In August 2019, the Indian government, under Prime Minister Narendra Damodardas Modi’s administration, revoked Jammu and Kashmir’s special status (Article 370). A month after that, Erdogan began yapping about the issue and calling India on international platforms, mainly at the United Nations General Assembly (UNGA). But, ironically, it could not resolve its issues with its Turkish Uyghur as well as not call China for its mistreatment of the Uighurs of Xinxiang. Below are snippets of his Kashmir tantrums at the UNGA from 2020-2021:
“The Kashmir conflict, which is also key to the stability and peace of South Asia, is still a burning issue…We are in favor of solving this issue through dialogue within the framework of the United Nations resolutions, especially in line with the expectations of the people of Kashmir,” Erdogan said in 2020.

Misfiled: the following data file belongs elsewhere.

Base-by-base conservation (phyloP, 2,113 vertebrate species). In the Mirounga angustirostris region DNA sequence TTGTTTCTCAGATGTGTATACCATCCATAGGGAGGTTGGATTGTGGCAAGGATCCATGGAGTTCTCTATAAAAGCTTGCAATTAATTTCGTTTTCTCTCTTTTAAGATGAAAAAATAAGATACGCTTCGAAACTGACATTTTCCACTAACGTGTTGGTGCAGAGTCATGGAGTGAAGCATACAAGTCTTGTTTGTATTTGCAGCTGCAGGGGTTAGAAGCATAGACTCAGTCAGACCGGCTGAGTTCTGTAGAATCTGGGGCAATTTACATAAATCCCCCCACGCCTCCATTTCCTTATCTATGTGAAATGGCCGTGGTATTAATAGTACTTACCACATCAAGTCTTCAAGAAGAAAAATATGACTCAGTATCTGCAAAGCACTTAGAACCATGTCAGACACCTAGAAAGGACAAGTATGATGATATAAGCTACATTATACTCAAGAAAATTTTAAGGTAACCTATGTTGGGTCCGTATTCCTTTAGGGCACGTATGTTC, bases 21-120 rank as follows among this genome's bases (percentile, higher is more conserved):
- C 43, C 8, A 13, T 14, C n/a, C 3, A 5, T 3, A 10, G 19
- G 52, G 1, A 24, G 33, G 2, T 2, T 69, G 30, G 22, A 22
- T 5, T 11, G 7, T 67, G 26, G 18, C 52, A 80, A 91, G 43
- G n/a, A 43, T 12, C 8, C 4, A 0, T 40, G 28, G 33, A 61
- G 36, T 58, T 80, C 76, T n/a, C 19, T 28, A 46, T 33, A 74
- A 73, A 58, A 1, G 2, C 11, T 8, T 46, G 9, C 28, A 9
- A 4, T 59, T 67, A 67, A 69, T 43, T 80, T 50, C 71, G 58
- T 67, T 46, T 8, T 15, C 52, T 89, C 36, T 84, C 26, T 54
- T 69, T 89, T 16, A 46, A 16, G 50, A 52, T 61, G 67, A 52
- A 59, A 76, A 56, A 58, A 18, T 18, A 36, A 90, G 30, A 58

He reiterated his points, saying, “We maintain our stance in favor of solving the ongoing problem in Kashmir for 74 years, through dialogue between the parties and within the framework of relevant United Nations resolutions.”
Erdogan also ranted outside UNGA like the one he had on February 2020 speech before a joint session of Pakistan’s parliament, highlighting, “We have never forgotten and will never forget the help, which the Pakistani people extended, by sharing their own bread during our War of Independence. And now, Kashmir is and will be the same for us. It was Çanakkale yesterday, and it is Kashmir today, [there is] no difference”.
He would eventually do this yearly and most likely continue should Ankara’s economy remain strong. But at the current inflation rate, Erdogan started to tone down its strong opposition against India and has instead reached out and gone as far as mending relations. He would also reach out and rebuild connections with other foes, including UAE, Israel, Saudi Arabia, Egypt, and Armenia.
Will Türkiye and India Find A Breakthrough?